Self-improvement has many benefits, which is why it’s such a major market. The industry is worth over $10 billion, but you don’t need to listen to a podcast, read a book, or follow a “guru” to improve certain core areas of your life. While those things can work for some people, your idea of self-improvement should focus more on sources of stress in your life and how you can make them better.
Stress can cause a variety of mental and physical health issues. Finding solutions to better yourself, feel more relaxed, and eliminate strife will make a big difference in your overall well-being. So, before you spend money on the latest self-help book, consider changing some of your existing habits and adopting healthier ones.
Not sure how to get started? We’ve got some helpful tips on how to improve four core areas in your life.
1. Your Career
Now more than ever before, workers are stressed in the workplace. Unfortunately, this stress, if left untreated, can lead to a variety of mental and physical side effects, such as burnout. Burnout can manifest in a variety of ways, but mainly shows up as exhaustion, cynicism, irritability, apathy, and lack of productivity.
According to a 2020 study, nearly 76% of the 1,136 worker participants indicated symptoms of burnout.
Burnout is also more prevalent in more stress-inducing careers, such as nursing, especially with the pandemic worsening working conditions for healthcare workers. A variety of factors influence burnout in the workplace including:
- A lack of control;
- Little reward or sense of accomplishment;
- A toxic environment or hostile work community;
- High demands.
If you find that some of your stress at work is leading to burnout and therefore affecting other aspects of your life, it may be time to make a change. Considering other career opportunities is a great way to learn about jobs that might be a better fit for you and your needs.
Whether you already have something in mind or you’ve just started to search for a new job, one of the best things you can do is to update your resume. Make sure to list both your hard and soft skills and any achievements you’ve made or received that would be useful to a new position. Changing careers is a big step, but it’s sometimes necessary to eliminate the toxicity in your life from a specific workplace.
2. Your Environment
People are spending more time indoors than ever. While that isn’t necessarily a bad thing, it could be doing more harm than good to your mental health if your indoor environment isn’t conducive to your well-being.
If your home is cluttered and dirty, it could contribute to a variety of problems in your everyday life, including time lost looking for things, and extra stress when you feel overwhelmed by the disorganization. This can become especially problematic if you work from home.
Everyone has their own ways of cleaning and organizing. But, if you find that you have a frequent problem with clutter, you might need to consider adopting a different lifestyle. Minimalism, for example, is more than just a “hot trend” — it’s a way of life that many people are engaging in thanks to the benefits. Minimalists tend to:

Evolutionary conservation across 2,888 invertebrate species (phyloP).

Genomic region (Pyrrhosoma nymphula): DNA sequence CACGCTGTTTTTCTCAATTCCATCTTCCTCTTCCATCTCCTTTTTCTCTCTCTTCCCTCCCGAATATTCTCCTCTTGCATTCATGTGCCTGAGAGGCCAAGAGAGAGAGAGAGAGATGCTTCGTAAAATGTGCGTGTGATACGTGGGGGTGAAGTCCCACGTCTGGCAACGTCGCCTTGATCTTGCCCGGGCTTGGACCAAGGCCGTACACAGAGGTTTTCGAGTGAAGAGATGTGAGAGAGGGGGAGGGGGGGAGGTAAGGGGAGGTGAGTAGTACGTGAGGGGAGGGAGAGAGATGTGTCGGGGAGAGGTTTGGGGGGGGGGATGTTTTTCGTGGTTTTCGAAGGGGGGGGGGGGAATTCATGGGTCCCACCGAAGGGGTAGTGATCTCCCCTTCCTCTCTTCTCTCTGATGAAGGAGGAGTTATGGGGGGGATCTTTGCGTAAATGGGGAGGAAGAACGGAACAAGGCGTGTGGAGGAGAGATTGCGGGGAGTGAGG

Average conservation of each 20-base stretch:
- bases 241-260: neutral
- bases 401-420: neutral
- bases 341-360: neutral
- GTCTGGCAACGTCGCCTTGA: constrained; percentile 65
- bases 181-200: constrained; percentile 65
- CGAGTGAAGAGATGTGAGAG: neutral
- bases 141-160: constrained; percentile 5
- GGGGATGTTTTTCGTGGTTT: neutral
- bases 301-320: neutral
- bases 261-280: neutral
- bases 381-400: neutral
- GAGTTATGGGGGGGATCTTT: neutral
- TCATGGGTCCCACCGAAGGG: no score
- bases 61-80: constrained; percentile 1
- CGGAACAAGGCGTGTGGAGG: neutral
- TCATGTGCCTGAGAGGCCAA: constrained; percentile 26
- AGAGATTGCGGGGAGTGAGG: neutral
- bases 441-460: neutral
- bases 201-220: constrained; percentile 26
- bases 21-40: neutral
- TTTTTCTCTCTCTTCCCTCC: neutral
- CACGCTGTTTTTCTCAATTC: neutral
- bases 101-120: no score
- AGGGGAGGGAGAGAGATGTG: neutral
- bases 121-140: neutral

- Have boosted mental health
- Spend less money
- Spend less time cleaning
- Have better focus
If “too much stuff” is making you feel buried and stressed at home, decluttering and getting rid of the things you don’t need can make you more mindful and appreciative of what you have. It’ll reduce your stress and help you to feel a greater sense of freedom in your own home.
3. Your Diet
You are what you eat, and if your diet isn’t exactly the healthiest in the world, there’s likely room for improvement.
If you frequently feel fatigued, lethargic, you have a hard time focusing, or you’re struggling with health conditions, it could have something to do with your diet. What you put into your body can have a greater impact on your immune system than most people realize. Try including some of the following into your daily diet to give your body the boost it needs to stay healthy and fight off illness:
- Lean meats
- Whole grains
- Leafy greens
- Omega-3 fatty acids
You don’t need to completely eliminate everything you love from your diet — it’s okay to indulge sometimes! But, keep your focus on eating a healthy, well-rounded diet, and you’re more likely to feel better mentally and physically.
4. Daily Habits
The little things you do each day can have a big impact on how you feel. If you’re consistently overwhelmed or stressed, improving things could simply be a matter of developing better habits, such as exercising.
You can stay consistent with these habits by staying intentional, rather than just going through the motions each day — otherwise known as mindfulness.
Mindfulness is the practice of staying in the present moment and letting your environment surround you. Thoughts will come and go, but you’ll let them pass, staying focused only on your breathing and how your body feels in that moment. Practicing mindfulness first thing when you wake up is a wonderful habit to get into that can set the tone for your day.
There are so many additional ways to improve core areas of your life — no book required. Think about the things that are most important to you, and which areas you would like to improve. When you focus on those areas and use a little bit of creativity, you’re likely to come up with improvement solutions that work for you and allow you to take pride in every step forward you take.
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